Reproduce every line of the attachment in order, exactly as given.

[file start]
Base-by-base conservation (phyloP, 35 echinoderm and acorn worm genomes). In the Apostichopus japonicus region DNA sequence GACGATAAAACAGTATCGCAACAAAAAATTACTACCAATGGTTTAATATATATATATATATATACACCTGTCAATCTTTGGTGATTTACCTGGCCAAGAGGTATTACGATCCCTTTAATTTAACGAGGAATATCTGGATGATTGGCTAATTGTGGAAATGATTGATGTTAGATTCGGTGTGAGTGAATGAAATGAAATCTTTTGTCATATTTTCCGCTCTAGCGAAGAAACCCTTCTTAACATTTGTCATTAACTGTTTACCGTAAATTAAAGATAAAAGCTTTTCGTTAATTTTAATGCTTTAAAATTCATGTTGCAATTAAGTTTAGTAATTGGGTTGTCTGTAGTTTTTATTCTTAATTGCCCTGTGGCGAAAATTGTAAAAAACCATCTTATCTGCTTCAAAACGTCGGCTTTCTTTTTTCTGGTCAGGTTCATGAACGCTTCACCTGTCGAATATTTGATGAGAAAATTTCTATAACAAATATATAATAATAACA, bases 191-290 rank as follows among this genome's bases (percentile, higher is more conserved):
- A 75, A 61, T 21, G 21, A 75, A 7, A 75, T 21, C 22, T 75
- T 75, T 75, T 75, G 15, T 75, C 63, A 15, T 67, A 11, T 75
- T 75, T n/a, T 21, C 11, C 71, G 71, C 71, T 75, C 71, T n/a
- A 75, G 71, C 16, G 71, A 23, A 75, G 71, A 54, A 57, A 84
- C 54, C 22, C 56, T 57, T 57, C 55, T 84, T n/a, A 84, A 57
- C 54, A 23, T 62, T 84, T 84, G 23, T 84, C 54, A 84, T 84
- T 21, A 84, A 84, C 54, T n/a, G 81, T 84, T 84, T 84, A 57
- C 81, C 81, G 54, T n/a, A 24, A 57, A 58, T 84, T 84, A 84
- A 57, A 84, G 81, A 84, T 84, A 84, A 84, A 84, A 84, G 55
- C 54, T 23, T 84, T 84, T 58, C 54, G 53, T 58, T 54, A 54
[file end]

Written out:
Base-by-base conservation (phyloP, 35 echinoderm and acorn worm genomes). In the Apostichopus japonicus region DNA sequence GACGATAAAACAGTATCGCAACAAAAAATTACTACCAATGGTTTAATATATATATATATATATACACCTGTCAATCTTTGGTGATTTACCTGGCCAAGAGGTATTACGATCCCTTTAATTTAACGAGGAATATCTGGATGATTGGCTAATTGTGGAAATGATTGATGTTAGATTCGGTGTGAGTGAATGAAATGAAATCTTTTGTCATATTTTCCGCTCTAGCGAAGAAACCCTTCTTAACATTTGTCATTAACTGTTTACCGTAAATTAAAGATAAAAGCTTTTCGTTAATTTTAATGCTTTAAAATTCATGTTGCAATTAAGTTTAGTAATTGGGTTGTCTGTAGTTTTTATTCTTAATTGCCCTGTGGCGAAAATTGTAAAAAACCATCTTATCTGCTTCAAAACGTCGGCTTTCTTTTTTCTGGTCAGGTTCATGAACGCTTCACCTGTCGAATATTTGATGAGAAAATTTCTATAACAAATATATAATAATAACA, bases 191-290 rank as follows among this genome's bases (percentile, higher is more conserved):
- A 75, A 61, T 21, G 21, A 75, A 7, A 75, T 21, C 22, T 75
- T 75, T 75, T 75, G 15, T 75, C 63, A 15, T 67, A 11, T 75
- T 75, T n/a, T 21, C 11, C 71, G 71, C 71, T 75, C 71, T n/a
- A 75, G 71, C 16, G 71, A 23, A 75, G 71, A 54, A 57, A 84
- C 54, C 22, C 56, T 57, T 57, C 55, T 84, T n/a, A 84, A 57
- C 54, A 23, T 62, T 84, T 84, G 23, T 84, C 54, A 84, T 84
- T 21, A 84, A 84, C 54, T n/a, G 81, T 84, T 84, T 84, A 57
- C 81, C 81, G 54, T n/a, A 24, A 57, A 58, T 84, T 84, A 84
- A 57, A 84, G 81, A 84, T 84, A 84, A 84, A 84, A 84, G 55
- C 54, T 23, T 84, T 84, T 58, C 54, G 53, T 58, T 54, A 54